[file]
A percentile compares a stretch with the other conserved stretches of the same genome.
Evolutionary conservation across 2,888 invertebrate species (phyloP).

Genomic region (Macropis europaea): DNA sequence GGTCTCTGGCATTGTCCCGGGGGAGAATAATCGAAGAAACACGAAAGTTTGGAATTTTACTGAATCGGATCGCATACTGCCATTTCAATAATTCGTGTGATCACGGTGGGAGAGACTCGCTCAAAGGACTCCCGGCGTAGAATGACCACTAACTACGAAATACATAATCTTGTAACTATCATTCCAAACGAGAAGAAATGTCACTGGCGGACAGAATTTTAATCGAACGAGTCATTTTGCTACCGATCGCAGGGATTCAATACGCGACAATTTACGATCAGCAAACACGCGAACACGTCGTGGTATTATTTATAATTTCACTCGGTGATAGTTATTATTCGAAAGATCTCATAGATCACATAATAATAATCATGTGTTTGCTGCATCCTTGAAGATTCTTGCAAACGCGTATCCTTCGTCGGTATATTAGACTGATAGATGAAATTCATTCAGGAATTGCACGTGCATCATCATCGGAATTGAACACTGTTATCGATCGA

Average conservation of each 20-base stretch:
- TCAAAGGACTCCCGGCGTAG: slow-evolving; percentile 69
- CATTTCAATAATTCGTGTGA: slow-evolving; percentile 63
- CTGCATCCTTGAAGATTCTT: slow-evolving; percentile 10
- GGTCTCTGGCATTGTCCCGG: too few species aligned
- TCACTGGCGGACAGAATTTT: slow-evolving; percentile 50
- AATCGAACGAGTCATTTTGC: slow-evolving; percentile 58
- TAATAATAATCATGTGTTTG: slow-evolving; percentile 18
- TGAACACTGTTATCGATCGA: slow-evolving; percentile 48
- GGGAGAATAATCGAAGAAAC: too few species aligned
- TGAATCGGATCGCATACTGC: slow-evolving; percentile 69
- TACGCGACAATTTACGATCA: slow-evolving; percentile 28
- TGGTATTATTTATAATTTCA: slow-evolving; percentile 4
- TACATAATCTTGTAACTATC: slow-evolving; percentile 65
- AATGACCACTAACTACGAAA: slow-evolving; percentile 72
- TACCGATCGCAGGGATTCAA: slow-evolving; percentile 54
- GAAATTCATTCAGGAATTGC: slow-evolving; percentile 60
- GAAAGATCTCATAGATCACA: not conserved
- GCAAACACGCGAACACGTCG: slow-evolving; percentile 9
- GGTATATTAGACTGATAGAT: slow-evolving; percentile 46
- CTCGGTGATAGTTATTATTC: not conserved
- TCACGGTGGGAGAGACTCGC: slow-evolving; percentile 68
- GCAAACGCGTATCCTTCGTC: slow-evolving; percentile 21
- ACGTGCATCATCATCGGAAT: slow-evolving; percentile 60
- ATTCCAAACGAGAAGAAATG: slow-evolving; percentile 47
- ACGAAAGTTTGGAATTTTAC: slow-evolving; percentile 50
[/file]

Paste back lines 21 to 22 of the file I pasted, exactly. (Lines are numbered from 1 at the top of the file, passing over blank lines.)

- GAAAGATCTCATAGATCACA: not conserved
- GCAAACACGCGAACACGTCG: slow-evolving; percentile 9